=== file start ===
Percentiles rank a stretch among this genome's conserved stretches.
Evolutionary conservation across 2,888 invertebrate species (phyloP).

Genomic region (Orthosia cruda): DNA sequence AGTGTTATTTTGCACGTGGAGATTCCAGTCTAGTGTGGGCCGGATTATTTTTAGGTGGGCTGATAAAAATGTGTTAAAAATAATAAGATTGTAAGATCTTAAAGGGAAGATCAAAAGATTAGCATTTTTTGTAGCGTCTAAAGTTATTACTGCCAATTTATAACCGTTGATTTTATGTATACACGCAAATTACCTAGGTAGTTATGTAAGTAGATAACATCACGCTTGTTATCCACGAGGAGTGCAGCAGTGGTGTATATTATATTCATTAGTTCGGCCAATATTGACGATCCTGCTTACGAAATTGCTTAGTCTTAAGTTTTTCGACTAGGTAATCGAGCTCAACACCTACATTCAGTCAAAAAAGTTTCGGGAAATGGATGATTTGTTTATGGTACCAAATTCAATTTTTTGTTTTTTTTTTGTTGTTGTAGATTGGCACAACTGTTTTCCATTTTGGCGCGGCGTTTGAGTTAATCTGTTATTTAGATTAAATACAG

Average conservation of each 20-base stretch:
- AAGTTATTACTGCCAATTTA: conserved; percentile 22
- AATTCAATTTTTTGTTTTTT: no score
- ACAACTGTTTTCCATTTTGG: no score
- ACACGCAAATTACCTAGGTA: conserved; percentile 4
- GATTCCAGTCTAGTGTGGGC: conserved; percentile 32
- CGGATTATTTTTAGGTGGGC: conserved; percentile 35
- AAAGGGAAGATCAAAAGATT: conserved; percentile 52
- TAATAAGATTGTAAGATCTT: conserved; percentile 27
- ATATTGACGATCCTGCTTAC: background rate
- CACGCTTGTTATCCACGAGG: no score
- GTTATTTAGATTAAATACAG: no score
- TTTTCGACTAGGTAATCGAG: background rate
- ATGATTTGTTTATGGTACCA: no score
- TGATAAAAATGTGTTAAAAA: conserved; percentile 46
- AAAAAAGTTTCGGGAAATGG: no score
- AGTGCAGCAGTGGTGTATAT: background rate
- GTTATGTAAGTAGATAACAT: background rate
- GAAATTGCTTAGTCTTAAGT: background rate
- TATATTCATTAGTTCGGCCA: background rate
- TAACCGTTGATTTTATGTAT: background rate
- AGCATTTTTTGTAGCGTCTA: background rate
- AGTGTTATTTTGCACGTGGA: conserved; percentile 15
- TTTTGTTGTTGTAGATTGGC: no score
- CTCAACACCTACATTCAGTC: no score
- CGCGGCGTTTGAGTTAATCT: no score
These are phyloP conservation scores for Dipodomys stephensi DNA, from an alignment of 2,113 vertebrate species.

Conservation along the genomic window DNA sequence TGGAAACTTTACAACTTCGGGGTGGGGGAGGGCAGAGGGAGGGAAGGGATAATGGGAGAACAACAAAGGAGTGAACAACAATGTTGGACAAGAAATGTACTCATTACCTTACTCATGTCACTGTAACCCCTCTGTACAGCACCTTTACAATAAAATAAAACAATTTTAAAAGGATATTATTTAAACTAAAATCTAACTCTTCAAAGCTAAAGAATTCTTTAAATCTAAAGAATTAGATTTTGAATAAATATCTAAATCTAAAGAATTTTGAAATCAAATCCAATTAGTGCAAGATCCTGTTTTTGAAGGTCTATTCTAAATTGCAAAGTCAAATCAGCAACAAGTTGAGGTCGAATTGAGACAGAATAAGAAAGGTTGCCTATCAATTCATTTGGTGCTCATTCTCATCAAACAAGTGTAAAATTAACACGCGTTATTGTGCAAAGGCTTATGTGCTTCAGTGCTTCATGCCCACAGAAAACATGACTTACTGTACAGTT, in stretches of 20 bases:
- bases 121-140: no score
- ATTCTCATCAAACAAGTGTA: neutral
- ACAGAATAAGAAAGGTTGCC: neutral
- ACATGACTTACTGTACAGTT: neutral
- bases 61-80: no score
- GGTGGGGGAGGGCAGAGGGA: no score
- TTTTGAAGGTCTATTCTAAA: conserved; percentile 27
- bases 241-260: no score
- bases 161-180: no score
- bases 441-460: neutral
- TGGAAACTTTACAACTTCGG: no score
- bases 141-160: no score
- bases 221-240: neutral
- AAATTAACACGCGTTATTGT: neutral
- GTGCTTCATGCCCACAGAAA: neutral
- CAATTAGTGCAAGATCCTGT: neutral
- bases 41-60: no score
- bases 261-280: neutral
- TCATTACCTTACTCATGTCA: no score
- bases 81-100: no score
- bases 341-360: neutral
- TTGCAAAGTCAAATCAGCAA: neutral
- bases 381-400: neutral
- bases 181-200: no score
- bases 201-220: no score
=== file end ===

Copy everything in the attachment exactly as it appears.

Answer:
Percentiles rank a stretch among this genome's conserved stretches.
Evolutionary conservation across 2,888 invertebrate species (phyloP).

Genomic region (Orthosia cruda): DNA sequence AGTGTTATTTTGCACGTGGAGATTCCAGTCTAGTGTGGGCCGGATTATTTTTAGGTGGGCTGATAAAAATGTGTTAAAAATAATAAGATTGTAAGATCTTAAAGGGAAGATCAAAAGATTAGCATTTTTTGTAGCGTCTAAAGTTATTACTGCCAATTTATAACCGTTGATTTTATGTATACACGCAAATTACCTAGGTAGTTATGTAAGTAGATAACATCACGCTTGTTATCCACGAGGAGTGCAGCAGTGGTGTATATTATATTCATTAGTTCGGCCAATATTGACGATCCTGCTTACGAAATTGCTTAGTCTTAAGTTTTTCGACTAGGTAATCGAGCTCAACACCTACATTCAGTCAAAAAAGTTTCGGGAAATGGATGATTTGTTTATGGTACCAAATTCAATTTTTTGTTTTTTTTTTGTTGTTGTAGATTGGCACAACTGTTTTCCATTTTGGCGCGGCGTTTGAGTTAATCTGTTATTTAGATTAAATACAG

Average conservation of each 20-base stretch:
- AAGTTATTACTGCCAATTTA: conserved; percentile 22
- AATTCAATTTTTTGTTTTTT: no score
- ACAACTGTTTTCCATTTTGG: no score
- ACACGCAAATTACCTAGGTA: conserved; percentile 4
- GATTCCAGTCTAGTGTGGGC: conserved; percentile 32
- CGGATTATTTTTAGGTGGGC: conserved; percentile 35
- AAAGGGAAGATCAAAAGATT: conserved; percentile 52
- TAATAAGATTGTAAGATCTT: conserved; percentile 27
- ATATTGACGATCCTGCTTAC: background rate
- CACGCTTGTTATCCACGAGG: no score
- GTTATTTAGATTAAATACAG: no score
- TTTTCGACTAGGTAATCGAG: background rate
- ATGATTTGTTTATGGTACCA: no score
- TGATAAAAATGTGTTAAAAA: conserved; percentile 46
- AAAAAAGTTTCGGGAAATGG: no score
- AGTGCAGCAGTGGTGTATAT: background rate
- GTTATGTAAGTAGATAACAT: background rate
- GAAATTGCTTAGTCTTAAGT: background rate
- TATATTCATTAGTTCGGCCA: background rate
- TAACCGTTGATTTTATGTAT: background rate
- AGCATTTTTTGTAGCGTCTA: background rate
- AGTGTTATTTTGCACGTGGA: conserved; percentile 15
- TTTTGTTGTTGTAGATTGGC: no score
- CTCAACACCTACATTCAGTC: no score
- CGCGGCGTTTGAGTTAATCT: no score
These are phyloP conservation scores for Dipodomys stephensi DNA, from an alignment of 2,113 vertebrate species.

Conservation along the genomic window DNA sequence TGGAAACTTTACAACTTCGGGGTGGGGGAGGGCAGAGGGAGGGAAGGGATAATGGGAGAACAACAAAGGAGTGAACAACAATGTTGGACAAGAAATGTACTCATTACCTTACTCATGTCACTGTAACCCCTCTGTACAGCACCTTTACAATAAAATAAAACAATTTTAAAAGGATATTATTTAAACTAAAATCTAACTCTTCAAAGCTAAAGAATTCTTTAAATCTAAAGAATTAGATTTTGAATAAATATCTAAATCTAAAGAATTTTGAAATCAAATCCAATTAGTGCAAGATCCTGTTTTTGAAGGTCTATTCTAAATTGCAAAGTCAAATCAGCAACAAGTTGAGGTCGAATTGAGACAGAATAAGAAAGGTTGCCTATCAATTCATTTGGTGCTCATTCTCATCAAACAAGTGTAAAATTAACACGCGTTATTGTGCAAAGGCTTATGTGCTTCAGTGCTTCATGCCCACAGAAAACATGACTTACTGTACAGTT, in stretches of 20 bases:
- bases 121-140: no score
- ATTCTCATCAAACAAGTGTA: neutral
- ACAGAATAAGAAAGGTTGCC: neutral
- ACATGACTTACTGTACAGTT: neutral
- bases 61-80: no score
- GGTGGGGGAGGGCAGAGGGA: no score
- TTTTGAAGGTCTATTCTAAA: conserved; percentile 27
- bases 241-260: no score
- bases 161-180: no score
- bases 441-460: neutral
- TGGAAACTTTACAACTTCGG: no score
- bases 141-160: no score
- bases 221-240: neutral
- AAATTAACACGCGTTATTGT: neutral
- GTGCTTCATGCCCACAGAAA: neutral
- CAATTAGTGCAAGATCCTGT: neutral
- bases 41-60: no score
- bases 261-280: neutral
- TCATTACCTTACTCATGTCA: no score
- bases 81-100: no score
- bases 341-360: neutral
- TTGCAAAGTCAAATCAGCAA: neutral
- bases 381-400: neutral
- bases 181-200: no score
- bases 201-220: no score